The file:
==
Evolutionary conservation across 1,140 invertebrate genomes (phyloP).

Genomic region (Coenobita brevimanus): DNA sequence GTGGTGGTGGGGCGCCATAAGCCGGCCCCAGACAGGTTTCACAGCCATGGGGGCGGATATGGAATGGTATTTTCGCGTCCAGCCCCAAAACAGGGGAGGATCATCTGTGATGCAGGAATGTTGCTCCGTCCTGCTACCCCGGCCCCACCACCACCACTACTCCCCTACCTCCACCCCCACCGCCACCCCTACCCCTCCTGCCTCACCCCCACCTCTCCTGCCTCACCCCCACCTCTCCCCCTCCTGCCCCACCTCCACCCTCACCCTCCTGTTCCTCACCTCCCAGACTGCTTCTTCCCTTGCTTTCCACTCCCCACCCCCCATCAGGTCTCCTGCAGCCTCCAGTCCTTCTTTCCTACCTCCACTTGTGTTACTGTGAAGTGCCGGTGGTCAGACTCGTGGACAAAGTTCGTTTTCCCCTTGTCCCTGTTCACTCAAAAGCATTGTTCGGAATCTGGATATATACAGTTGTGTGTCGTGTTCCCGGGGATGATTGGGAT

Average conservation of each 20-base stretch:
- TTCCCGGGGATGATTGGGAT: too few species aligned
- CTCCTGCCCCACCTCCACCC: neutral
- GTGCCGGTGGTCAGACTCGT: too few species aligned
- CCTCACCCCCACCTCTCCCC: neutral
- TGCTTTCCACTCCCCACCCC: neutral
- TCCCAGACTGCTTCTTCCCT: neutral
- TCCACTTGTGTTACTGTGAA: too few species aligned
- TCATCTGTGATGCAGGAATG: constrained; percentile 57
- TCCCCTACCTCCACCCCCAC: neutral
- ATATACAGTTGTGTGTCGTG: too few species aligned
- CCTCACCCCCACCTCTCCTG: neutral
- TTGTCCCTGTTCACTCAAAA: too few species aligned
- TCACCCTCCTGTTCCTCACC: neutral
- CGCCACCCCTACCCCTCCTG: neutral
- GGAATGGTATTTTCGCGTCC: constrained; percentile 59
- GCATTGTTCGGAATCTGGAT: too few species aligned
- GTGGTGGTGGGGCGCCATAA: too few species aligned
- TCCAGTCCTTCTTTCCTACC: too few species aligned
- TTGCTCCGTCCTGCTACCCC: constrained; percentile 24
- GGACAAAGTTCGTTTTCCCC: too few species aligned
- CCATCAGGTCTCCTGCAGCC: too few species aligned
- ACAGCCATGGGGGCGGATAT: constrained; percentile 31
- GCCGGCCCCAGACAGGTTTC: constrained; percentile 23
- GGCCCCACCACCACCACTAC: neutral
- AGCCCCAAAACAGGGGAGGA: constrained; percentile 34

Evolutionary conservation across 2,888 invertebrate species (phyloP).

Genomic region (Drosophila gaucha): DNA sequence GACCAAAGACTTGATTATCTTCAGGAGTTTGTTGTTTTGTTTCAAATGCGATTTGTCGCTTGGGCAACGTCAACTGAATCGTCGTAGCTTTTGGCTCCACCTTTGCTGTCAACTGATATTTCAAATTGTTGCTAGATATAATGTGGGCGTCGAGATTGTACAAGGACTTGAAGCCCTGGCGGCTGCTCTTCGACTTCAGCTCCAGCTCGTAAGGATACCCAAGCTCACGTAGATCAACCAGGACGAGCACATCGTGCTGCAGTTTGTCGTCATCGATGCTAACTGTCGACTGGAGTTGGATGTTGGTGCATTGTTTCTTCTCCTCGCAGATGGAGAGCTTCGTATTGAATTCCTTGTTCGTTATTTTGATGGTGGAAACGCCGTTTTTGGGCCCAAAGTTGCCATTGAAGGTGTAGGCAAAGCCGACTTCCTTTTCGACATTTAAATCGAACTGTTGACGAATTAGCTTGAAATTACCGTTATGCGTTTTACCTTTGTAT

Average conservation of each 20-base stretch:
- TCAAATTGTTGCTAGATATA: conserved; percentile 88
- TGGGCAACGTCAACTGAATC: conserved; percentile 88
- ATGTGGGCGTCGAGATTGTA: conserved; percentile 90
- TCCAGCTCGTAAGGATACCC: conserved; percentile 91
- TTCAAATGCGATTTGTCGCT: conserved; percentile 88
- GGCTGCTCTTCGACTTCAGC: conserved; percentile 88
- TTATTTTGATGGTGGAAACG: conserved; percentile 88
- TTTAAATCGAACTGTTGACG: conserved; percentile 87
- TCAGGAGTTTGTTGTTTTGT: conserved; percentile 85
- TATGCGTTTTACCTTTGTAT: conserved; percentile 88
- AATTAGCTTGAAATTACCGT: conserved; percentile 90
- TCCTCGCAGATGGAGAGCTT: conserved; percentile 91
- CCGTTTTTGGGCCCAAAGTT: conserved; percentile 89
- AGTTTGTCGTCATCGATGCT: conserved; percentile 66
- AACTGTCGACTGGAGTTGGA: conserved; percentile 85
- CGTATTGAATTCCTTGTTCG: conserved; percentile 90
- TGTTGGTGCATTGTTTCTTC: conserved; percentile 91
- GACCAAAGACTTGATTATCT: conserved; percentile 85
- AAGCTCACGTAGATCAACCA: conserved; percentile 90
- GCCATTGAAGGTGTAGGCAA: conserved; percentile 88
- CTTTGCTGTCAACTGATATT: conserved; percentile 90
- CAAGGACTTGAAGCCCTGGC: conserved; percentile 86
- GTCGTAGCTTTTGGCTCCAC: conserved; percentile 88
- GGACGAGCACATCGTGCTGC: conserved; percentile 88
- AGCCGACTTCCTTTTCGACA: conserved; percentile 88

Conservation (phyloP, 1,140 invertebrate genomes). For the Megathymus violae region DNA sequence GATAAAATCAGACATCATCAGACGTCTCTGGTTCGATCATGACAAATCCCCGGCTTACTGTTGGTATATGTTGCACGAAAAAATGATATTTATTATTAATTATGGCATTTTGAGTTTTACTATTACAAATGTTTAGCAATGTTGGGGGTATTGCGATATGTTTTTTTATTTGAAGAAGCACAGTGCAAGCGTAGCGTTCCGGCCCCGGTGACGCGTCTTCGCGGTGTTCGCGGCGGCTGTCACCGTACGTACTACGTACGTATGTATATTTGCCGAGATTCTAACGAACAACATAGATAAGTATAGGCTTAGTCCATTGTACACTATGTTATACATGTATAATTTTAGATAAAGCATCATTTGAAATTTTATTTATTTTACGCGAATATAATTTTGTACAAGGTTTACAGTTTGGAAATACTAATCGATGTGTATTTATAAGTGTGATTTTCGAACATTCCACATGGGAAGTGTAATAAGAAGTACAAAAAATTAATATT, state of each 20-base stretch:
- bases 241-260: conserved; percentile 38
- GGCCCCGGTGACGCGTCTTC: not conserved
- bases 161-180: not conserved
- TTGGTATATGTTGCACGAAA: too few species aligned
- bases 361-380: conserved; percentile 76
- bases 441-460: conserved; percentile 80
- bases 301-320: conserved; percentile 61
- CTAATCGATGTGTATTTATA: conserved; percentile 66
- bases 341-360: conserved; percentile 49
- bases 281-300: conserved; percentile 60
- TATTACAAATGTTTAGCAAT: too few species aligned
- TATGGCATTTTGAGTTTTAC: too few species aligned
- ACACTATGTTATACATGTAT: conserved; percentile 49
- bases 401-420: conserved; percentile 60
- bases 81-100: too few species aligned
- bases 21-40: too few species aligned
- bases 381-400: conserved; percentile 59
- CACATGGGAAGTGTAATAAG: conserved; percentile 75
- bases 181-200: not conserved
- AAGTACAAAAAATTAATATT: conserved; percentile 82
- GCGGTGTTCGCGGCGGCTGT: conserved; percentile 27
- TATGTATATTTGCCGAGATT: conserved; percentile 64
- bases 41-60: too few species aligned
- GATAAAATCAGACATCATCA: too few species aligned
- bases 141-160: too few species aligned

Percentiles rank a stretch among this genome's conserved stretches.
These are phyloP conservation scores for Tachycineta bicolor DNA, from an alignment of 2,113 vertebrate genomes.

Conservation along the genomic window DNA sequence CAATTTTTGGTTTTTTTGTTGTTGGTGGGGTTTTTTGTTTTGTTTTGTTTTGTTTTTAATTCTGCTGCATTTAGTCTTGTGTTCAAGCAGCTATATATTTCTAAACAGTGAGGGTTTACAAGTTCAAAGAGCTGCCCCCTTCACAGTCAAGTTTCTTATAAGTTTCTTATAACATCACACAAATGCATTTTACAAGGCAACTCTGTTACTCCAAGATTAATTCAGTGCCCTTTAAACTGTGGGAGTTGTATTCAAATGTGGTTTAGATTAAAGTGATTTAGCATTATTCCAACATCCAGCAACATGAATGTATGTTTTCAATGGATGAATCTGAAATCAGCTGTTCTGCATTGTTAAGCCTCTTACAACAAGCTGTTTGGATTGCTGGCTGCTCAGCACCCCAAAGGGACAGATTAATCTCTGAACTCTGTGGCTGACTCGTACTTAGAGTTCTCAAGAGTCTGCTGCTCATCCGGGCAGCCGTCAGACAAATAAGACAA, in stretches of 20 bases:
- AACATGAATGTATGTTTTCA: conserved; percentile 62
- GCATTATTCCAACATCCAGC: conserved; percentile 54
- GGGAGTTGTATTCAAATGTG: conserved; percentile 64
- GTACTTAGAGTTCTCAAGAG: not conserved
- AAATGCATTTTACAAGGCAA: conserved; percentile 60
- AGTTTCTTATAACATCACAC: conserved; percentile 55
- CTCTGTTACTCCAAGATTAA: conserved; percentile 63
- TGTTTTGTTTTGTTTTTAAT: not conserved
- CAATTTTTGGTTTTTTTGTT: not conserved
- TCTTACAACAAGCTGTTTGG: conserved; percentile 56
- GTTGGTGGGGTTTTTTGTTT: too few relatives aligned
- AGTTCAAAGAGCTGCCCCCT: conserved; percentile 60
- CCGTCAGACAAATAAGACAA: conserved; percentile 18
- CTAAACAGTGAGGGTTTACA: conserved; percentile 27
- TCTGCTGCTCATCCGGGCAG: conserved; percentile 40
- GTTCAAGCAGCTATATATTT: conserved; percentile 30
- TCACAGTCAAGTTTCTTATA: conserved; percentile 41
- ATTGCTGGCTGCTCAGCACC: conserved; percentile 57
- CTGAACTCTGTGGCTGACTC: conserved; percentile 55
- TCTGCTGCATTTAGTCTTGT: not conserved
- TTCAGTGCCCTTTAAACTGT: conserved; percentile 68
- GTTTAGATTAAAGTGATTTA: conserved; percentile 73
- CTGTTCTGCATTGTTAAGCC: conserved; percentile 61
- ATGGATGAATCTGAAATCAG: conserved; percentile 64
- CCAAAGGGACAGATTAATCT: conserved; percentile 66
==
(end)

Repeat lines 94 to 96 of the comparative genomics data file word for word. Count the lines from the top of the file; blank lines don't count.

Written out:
- CAATTTTTGGTTTTTTTGTT: not conserved
- TCTTACAACAAGCTGTTTGG: conserved; percentile 56
- GTTGGTGGGGTTTTTTGTTT: too few relatives aligned